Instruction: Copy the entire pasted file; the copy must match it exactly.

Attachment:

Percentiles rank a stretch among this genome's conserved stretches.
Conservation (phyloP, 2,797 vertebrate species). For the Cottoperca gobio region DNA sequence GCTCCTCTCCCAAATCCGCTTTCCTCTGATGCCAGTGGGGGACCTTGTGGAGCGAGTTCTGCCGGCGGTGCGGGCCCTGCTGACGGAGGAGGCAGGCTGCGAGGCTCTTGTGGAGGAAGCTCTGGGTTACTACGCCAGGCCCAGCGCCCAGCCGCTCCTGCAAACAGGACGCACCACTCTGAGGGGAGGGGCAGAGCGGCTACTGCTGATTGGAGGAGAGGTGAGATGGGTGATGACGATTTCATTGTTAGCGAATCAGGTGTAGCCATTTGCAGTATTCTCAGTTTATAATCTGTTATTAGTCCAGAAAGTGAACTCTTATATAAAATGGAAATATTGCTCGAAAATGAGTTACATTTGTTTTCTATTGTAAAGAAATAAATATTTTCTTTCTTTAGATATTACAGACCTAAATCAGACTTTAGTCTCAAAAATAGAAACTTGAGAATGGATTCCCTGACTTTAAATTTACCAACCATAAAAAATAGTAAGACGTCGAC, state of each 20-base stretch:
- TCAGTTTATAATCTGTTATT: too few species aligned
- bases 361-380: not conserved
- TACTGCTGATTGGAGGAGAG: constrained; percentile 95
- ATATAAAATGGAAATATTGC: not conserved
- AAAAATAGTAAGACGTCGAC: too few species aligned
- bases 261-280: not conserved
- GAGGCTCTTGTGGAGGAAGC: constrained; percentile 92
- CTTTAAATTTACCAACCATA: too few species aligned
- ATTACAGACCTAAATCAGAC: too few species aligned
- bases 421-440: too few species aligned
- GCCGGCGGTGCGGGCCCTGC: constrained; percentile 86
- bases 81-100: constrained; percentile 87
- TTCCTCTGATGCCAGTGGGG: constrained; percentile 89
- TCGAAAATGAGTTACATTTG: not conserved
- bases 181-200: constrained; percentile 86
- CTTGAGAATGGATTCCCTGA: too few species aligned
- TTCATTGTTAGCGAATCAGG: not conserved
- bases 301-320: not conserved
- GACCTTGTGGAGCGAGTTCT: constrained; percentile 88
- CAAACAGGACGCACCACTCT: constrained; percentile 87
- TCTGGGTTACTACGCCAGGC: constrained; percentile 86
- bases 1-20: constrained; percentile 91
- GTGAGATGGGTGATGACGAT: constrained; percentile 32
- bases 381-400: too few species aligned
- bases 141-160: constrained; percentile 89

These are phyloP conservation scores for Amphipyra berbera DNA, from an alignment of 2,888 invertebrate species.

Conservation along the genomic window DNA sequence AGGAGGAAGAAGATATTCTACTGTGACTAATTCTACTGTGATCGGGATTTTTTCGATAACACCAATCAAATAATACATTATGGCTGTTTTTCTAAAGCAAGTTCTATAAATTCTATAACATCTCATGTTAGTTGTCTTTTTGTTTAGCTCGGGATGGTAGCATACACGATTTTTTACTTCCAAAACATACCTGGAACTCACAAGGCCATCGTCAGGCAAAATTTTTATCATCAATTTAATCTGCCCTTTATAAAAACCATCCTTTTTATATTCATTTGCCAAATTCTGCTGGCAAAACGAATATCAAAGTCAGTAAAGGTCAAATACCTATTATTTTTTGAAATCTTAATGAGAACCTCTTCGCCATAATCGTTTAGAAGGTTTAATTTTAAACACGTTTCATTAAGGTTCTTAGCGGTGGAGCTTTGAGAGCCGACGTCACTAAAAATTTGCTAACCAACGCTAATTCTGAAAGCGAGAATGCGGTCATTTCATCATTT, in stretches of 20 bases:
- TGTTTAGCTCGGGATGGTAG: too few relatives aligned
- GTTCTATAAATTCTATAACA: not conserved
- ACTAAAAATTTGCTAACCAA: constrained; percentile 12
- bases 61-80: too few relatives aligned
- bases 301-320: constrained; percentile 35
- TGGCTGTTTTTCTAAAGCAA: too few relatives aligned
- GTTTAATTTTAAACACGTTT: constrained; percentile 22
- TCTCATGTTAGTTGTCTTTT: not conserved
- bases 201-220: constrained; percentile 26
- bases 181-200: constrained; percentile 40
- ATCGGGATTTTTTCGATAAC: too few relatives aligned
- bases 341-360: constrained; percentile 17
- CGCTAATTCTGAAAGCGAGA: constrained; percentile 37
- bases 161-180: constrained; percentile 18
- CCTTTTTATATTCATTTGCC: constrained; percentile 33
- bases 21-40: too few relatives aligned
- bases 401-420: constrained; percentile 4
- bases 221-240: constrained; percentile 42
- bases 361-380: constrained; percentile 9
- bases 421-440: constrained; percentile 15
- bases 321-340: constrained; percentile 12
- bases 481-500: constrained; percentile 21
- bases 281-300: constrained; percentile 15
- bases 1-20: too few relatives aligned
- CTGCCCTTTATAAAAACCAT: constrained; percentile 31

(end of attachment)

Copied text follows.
Percentiles rank a stretch among this genome's conserved stretches.
Conservation (phyloP, 2,797 vertebrate species). For the Cottoperca gobio region DNA sequence GCTCCTCTCCCAAATCCGCTTTCCTCTGATGCCAGTGGGGGACCTTGTGGAGCGAGTTCTGCCGGCGGTGCGGGCCCTGCTGACGGAGGAGGCAGGCTGCGAGGCTCTTGTGGAGGAAGCTCTGGGTTACTACGCCAGGCCCAGCGCCCAGCCGCTCCTGCAAACAGGACGCACCACTCTGAGGGGAGGGGCAGAGCGGCTACTGCTGATTGGAGGAGAGGTGAGATGGGTGATGACGATTTCATTGTTAGCGAATCAGGTGTAGCCATTTGCAGTATTCTCAGTTTATAATCTGTTATTAGTCCAGAAAGTGAACTCTTATATAAAATGGAAATATTGCTCGAAAATGAGTTACATTTGTTTTCTATTGTAAAGAAATAAATATTTTCTTTCTTTAGATATTACAGACCTAAATCAGACTTTAGTCTCAAAAATAGAAACTTGAGAATGGATTCCCTGACTTTAAATTTACCAACCATAAAAAATAGTAAGACGTCGAC, state of each 20-base stretch:
- TCAGTTTATAATCTGTTATT: too few species aligned
- bases 361-380: not conserved
- TACTGCTGATTGGAGGAGAG: constrained; percentile 95
- ATATAAAATGGAAATATTGC: not conserved
- AAAAATAGTAAGACGTCGAC: too few species aligned
- bases 261-280: not conserved
- GAGGCTCTTGTGGAGGAAGC: constrained; percentile 92
- CTTTAAATTTACCAACCATA: too few species aligned
- ATTACAGACCTAAATCAGAC: too few species aligned
- bases 421-440: too few species aligned
- GCCGGCGGTGCGGGCCCTGC: constrained; percentile 86
- bases 81-100: constrained; percentile 87
- TTCCTCTGATGCCAGTGGGG: constrained; percentile 89
- TCGAAAATGAGTTACATTTG: not conserved
- bases 181-200: constrained; percentile 86
- CTTGAGAATGGATTCCCTGA: too few species aligned
- TTCATTGTTAGCGAATCAGG: not conserved
- bases 301-320: not conserved
- GACCTTGTGGAGCGAGTTCT: constrained; percentile 88
- CAAACAGGACGCACCACTCT: constrained; percentile 87
- TCTGGGTTACTACGCCAGGC: constrained; percentile 86
- bases 1-20: constrained; percentile 91
- GTGAGATGGGTGATGACGAT: constrained; percentile 32
- bases 381-400: too few species aligned
- bases 141-160: constrained; percentile 89

These are phyloP conservation scores for Amphipyra berbera DNA, from an alignment of 2,888 invertebrate species.

Conservation along the genomic window DNA sequence AGGAGGAAGAAGATATTCTACTGTGACTAATTCTACTGTGATCGGGATTTTTTCGATAACACCAATCAAATAATACATTATGGCTGTTTTTCTAAAGCAAGTTCTATAAATTCTATAACATCTCATGTTAGTTGTCTTTTTGTTTAGCTCGGGATGGTAGCATACACGATTTTTTACTTCCAAAACATACCTGGAACTCACAAGGCCATCGTCAGGCAAAATTTTTATCATCAATTTAATCTGCCCTTTATAAAAACCATCCTTTTTATATTCATTTGCCAAATTCTGCTGGCAAAACGAATATCAAAGTCAGTAAAGGTCAAATACCTATTATTTTTTGAAATCTTAATGAGAACCTCTTCGCCATAATCGTTTAGAAGGTTTAATTTTAAACACGTTTCATTAAGGTTCTTAGCGGTGGAGCTTTGAGAGCCGACGTCACTAAAAATTTGCTAACCAACGCTAATTCTGAAAGCGAGAATGCGGTCATTTCATCATTT, in stretches of 20 bases:
- TGTTTAGCTCGGGATGGTAG: too few relatives aligned
- GTTCTATAAATTCTATAACA: not conserved
- ACTAAAAATTTGCTAACCAA: constrained; percentile 12
- bases 61-80: too few relatives aligned
- bases 301-320: constrained; percentile 35
- TGGCTGTTTTTCTAAAGCAA: too few relatives aligned
- GTTTAATTTTAAACACGTTT: constrained; percentile 22
- TCTCATGTTAGTTGTCTTTT: not conserved
- bases 201-220: constrained; percentile 26
- bases 181-200: constrained; percentile 40
- ATCGGGATTTTTTCGATAAC: too few relatives aligned
- bases 341-360: constrained; percentile 17
- CGCTAATTCTGAAAGCGAGA: constrained; percentile 37
- bases 161-180: constrained; percentile 18
- CCTTTTTATATTCATTTGCC: constrained; percentile 33
- bases 21-40: too few relatives aligned
- bases 401-420: constrained; percentile 4
- bases 221-240: constrained; percentile 42
- bases 361-380: constrained; percentile 9
- bases 421-440: constrained; percentile 15
- bases 321-340: constrained; percentile 12
- bases 481-500: constrained; percentile 21
- bases 281-300: constrained; percentile 15
- bases 1-20: too few relatives aligned
- CTGCCCTTTATAAAAACCAT: constrained; percentile 31